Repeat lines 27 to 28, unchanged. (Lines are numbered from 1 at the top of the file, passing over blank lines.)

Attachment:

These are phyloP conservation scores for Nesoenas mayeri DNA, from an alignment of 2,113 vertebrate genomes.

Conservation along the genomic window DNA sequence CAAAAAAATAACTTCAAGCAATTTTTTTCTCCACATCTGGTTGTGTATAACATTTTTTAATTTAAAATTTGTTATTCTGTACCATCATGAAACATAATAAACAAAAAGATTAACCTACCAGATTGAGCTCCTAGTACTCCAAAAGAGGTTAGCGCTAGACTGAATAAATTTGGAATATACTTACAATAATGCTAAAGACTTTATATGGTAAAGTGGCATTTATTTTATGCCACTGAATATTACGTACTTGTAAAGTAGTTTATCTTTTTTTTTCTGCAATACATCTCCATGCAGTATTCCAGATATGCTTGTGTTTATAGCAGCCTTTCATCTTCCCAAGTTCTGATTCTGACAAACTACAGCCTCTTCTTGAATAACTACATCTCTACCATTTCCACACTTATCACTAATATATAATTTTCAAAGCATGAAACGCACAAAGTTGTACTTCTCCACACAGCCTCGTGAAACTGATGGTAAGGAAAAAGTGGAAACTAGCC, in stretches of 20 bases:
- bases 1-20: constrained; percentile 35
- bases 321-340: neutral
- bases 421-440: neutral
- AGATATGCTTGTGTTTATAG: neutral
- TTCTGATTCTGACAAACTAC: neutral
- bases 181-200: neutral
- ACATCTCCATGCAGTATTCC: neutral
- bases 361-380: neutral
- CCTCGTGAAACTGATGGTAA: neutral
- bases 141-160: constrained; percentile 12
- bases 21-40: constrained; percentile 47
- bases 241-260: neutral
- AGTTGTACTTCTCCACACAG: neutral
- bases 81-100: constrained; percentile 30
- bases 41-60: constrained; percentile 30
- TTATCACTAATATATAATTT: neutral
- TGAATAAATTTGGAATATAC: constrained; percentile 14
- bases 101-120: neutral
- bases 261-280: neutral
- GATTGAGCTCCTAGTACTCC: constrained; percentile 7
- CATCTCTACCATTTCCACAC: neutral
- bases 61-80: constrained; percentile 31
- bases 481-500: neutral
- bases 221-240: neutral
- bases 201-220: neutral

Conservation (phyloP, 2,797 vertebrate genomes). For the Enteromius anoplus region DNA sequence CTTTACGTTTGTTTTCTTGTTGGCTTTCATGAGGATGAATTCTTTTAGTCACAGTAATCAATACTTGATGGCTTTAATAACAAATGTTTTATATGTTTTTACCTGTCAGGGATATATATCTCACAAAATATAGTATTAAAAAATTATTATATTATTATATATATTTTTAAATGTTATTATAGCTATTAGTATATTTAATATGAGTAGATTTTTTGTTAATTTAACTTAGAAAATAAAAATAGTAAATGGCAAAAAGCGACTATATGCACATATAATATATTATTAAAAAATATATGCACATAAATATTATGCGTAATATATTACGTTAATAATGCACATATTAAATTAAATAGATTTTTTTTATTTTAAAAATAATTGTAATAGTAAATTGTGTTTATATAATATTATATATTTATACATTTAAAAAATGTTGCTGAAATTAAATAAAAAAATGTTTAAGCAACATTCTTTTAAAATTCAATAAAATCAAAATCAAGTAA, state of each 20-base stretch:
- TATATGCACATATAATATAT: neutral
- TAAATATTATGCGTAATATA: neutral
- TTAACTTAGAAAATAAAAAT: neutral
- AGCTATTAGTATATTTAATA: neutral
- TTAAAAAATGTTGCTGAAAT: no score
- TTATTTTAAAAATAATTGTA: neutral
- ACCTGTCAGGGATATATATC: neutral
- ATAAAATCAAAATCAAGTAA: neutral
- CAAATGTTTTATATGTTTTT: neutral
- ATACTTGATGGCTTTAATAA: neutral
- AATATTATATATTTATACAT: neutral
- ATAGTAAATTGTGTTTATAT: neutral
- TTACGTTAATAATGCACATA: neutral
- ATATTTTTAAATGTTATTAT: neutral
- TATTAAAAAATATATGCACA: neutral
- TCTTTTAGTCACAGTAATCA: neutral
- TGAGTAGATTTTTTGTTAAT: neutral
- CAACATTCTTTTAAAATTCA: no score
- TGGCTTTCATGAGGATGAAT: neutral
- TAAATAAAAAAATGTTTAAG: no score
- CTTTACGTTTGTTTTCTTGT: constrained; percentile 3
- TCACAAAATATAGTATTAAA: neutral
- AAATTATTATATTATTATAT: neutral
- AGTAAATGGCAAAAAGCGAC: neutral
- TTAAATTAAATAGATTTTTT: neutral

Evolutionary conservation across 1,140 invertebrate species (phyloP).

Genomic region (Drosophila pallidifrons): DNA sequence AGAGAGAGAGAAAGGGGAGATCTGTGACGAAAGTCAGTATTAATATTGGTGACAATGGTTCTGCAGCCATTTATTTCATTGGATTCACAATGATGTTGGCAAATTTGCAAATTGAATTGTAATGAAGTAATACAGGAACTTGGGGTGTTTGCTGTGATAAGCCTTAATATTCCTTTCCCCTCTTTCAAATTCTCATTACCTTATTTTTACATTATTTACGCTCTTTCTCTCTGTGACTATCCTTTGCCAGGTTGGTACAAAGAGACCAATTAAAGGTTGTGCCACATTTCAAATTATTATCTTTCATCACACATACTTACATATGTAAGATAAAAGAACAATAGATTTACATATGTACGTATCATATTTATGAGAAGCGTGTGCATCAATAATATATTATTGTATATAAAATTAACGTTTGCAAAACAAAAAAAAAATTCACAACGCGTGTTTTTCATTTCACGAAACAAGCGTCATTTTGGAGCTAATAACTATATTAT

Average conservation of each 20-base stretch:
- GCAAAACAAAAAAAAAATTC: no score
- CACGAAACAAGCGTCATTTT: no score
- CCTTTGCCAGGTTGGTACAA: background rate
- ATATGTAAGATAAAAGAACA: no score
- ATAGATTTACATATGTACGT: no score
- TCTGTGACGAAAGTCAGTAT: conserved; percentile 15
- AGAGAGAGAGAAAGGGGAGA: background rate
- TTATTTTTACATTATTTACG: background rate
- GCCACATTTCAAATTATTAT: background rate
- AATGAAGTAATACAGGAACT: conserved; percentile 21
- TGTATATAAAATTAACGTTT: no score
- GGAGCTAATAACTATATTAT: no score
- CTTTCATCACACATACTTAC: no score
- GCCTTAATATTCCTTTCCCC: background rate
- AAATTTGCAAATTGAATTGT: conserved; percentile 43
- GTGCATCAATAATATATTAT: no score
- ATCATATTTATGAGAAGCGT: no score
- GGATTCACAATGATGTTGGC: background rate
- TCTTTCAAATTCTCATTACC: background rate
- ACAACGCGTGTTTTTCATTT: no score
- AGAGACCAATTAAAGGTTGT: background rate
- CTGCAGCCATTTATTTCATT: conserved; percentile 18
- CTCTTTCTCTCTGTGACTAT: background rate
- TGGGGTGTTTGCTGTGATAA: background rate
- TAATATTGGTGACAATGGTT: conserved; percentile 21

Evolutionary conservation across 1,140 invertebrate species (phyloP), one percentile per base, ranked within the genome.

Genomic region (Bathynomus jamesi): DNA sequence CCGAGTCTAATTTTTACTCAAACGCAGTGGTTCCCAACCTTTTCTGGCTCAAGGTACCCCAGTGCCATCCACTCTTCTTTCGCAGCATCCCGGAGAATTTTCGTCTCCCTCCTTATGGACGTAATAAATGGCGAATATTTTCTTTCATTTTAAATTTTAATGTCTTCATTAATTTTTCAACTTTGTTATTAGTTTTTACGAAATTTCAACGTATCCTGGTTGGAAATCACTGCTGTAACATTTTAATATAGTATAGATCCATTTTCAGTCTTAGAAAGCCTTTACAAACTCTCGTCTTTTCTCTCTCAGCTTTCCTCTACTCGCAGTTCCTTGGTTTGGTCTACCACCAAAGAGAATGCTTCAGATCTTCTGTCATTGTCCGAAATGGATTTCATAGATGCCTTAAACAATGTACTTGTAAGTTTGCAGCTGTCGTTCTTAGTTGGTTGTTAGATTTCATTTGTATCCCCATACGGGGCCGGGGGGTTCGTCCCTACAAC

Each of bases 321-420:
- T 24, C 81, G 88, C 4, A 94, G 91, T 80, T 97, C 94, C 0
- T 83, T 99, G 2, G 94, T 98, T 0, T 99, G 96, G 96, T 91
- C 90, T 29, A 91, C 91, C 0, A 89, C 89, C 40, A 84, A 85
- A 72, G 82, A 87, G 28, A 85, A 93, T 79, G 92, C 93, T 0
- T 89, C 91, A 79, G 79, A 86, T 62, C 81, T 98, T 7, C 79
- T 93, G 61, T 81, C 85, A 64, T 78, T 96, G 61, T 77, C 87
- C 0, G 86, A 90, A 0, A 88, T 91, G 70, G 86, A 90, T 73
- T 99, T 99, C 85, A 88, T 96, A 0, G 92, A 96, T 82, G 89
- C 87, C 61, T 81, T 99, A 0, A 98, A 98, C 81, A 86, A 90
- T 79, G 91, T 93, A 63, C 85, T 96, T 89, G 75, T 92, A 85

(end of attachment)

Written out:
- bases 201-220: neutral

Conservation (phyloP, 2,797 vertebrate genomes). For the Enteromius anoplus region DNA sequence CTTTACGTTTGTTTTCTTGTTGGCTTTCATGAGGATGAATTCTTTTAGTCACAGTAATCAATACTTGATGGCTTTAATAACAAATGTTTTATATGTTTTTACCTGTCAGGGATATATATCTCACAAAATATAGTATTAAAAAATTATTATATTATTATATATATTTTTAAATGTTATTATAGCTATTAGTATATTTAATATGAGTAGATTTTTTGTTAATTTAACTTAGAAAATAAAAATAGTAAATGGCAAAAAGCGACTATATGCACATATAATATATTATTAAAAAATATATGCACATAAATATTATGCGTAATATATTACGTTAATAATGCACATATTAAATTAAATAGATTTTTTTTATTTTAAAAATAATTGTAATAGTAAATTGTGTTTATATAATATTATATATTTATACATTTAAAAAATGTTGCTGAAATTAAATAAAAAAATGTTTAAGCAACATTCTTTTAAAATTCAATAAAATCAAAATCAAGTAA, state of each 20-base stretch: